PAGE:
Put her shoes on in the car. She’s trapped. She’s still. You have, for once, the upper hand.
Get a mudroom. Do it however it will work for you. What it means for us is a bench outside our front door, stocked with “outside” towels and soap. This isn’t a joke. S has been hosed off in our driveway more times than I can count this summer. A portable mudroom might work, too, and maybe even better for you if you’re short on space. Stock your stroller with a hand towel and a spray bottle. Voila. Portable mudroom. You’ll enjoy your toddler time more if you’re not worried about him tracking mud through the house. Which brings me to…
Let it go. Just let it go. You know the advice you get all the time in middle school, that no one is paying as much attention to you as you think they are? It’s still true. No one cares if your house is clean. No one is inspecting your dining room floor (thank God). No one will ask if the cake was made from scratch. You don’t have time for everything (sometimes you probably don’t have time for anything), so let some things slide.
Stock the bottom drawer of the fridge with toddler-friendly foods. She’s going to learn how to open the refrigerator and you’re not going to be prepared for what this means. Let me tell you: it means all drawers and shelves within reach will be demolished in search of CHEESE. (Or whatever your kid is crazy for.) Just go ahead and put the cheese in the bottom drawer (in our case, along with the edamame, the tomatoes, and, fortheloveofGODTHESTRAWBERRIES) and save yourself the headache of spilt milk, as it were.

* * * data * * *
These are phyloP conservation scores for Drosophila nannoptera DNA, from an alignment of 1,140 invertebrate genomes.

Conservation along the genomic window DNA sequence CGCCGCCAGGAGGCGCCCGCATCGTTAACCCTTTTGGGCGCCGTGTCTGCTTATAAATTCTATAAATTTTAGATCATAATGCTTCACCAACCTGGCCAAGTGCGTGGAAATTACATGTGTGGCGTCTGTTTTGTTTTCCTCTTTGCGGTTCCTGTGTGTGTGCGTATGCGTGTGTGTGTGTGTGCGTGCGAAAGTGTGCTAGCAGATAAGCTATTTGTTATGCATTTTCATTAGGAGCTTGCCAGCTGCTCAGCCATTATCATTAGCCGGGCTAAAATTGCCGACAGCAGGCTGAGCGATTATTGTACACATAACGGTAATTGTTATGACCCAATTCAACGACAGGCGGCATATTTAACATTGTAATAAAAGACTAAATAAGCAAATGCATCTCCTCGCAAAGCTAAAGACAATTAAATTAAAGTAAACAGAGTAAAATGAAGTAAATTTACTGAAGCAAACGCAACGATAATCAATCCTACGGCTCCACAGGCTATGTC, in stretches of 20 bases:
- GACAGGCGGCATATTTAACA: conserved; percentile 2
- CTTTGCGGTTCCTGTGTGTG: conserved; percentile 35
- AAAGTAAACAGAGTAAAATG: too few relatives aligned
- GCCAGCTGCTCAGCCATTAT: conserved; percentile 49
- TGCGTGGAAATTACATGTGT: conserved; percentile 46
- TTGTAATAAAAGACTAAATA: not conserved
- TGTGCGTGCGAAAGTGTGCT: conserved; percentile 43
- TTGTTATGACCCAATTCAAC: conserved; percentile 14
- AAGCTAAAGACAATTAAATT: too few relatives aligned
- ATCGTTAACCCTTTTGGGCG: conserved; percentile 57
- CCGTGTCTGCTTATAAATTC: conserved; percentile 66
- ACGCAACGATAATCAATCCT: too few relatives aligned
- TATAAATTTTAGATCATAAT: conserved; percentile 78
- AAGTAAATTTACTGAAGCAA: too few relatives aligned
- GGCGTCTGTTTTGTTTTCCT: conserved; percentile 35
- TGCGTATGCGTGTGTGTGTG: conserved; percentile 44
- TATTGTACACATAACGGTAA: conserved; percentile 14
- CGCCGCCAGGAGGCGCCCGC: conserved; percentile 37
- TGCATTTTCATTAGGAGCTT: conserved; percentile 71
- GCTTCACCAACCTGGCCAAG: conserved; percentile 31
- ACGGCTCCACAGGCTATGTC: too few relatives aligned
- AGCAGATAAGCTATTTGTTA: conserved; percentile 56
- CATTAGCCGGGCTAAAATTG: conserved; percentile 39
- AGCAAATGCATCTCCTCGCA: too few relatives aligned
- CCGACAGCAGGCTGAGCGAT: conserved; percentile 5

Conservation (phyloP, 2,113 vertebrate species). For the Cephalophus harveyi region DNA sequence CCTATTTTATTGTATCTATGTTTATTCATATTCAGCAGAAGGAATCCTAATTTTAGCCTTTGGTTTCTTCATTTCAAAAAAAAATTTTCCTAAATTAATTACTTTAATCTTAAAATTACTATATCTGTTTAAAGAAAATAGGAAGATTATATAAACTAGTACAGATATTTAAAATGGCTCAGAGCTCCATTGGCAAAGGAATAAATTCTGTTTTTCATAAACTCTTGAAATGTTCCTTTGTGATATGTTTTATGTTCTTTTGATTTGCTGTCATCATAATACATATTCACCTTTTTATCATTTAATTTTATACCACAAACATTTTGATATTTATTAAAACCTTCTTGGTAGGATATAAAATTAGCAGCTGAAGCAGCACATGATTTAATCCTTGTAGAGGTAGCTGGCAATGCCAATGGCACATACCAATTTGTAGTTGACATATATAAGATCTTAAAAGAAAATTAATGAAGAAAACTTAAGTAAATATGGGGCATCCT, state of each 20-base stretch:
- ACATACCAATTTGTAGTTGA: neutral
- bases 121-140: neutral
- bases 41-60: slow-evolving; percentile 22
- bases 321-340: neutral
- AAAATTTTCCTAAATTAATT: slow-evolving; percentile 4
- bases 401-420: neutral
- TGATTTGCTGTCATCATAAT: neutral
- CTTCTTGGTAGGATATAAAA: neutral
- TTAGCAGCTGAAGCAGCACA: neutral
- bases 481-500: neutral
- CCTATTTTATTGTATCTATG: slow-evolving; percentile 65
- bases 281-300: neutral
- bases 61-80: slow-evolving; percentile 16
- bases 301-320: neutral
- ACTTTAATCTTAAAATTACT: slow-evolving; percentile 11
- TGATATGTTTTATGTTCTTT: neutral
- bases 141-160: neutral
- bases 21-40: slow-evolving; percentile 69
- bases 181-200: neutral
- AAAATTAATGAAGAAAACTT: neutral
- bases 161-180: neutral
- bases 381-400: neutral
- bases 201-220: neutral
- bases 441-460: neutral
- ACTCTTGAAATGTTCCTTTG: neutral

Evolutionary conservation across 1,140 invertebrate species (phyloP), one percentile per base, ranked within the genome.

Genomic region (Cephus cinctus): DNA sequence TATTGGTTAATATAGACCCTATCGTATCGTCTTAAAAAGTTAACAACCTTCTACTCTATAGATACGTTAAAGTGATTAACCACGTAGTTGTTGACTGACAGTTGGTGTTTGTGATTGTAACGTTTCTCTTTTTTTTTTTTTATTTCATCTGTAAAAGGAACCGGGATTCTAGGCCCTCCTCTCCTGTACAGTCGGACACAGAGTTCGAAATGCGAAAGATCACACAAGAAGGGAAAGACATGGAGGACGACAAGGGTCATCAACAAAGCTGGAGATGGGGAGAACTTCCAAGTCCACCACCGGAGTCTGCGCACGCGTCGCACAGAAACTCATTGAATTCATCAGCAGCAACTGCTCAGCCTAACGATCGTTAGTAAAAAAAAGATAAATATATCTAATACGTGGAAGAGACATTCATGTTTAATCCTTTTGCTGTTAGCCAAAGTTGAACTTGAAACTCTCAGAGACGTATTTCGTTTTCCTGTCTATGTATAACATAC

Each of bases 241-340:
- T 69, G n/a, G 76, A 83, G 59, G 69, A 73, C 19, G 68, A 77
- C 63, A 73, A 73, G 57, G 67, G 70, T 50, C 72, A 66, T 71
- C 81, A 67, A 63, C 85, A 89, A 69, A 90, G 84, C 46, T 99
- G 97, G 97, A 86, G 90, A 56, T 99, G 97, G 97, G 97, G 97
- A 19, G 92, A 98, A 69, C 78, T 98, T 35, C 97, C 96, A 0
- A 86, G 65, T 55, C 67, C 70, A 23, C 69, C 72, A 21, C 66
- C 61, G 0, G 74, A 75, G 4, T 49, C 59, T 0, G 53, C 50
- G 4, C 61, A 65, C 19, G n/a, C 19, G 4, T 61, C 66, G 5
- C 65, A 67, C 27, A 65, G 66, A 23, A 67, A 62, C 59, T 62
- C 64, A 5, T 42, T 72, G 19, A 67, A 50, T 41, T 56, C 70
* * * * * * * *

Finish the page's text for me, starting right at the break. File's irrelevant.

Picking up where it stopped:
Learn new math. It doesn’t make sense, but two toddlers? Easier than one. Add another kid to the mix and, as long as it’s not nearing naptime (or, as we call it in our house: “naptime”), you’ve got a really solid chance of having it relatively easy: more distraction equals fewer fits. They entertain one another and you’ve got the moderately simple task of making sure no one climbs on anything that’s not firmly attached to the wall. Plus, you’re doing something great for your kid (socializing), AND, if you’ve taken the scary leap of drop-and-go playdates, then you’ve got a parent who owes you one.
Your kid? A happy camper. You? Probably still learning…aren’t we all?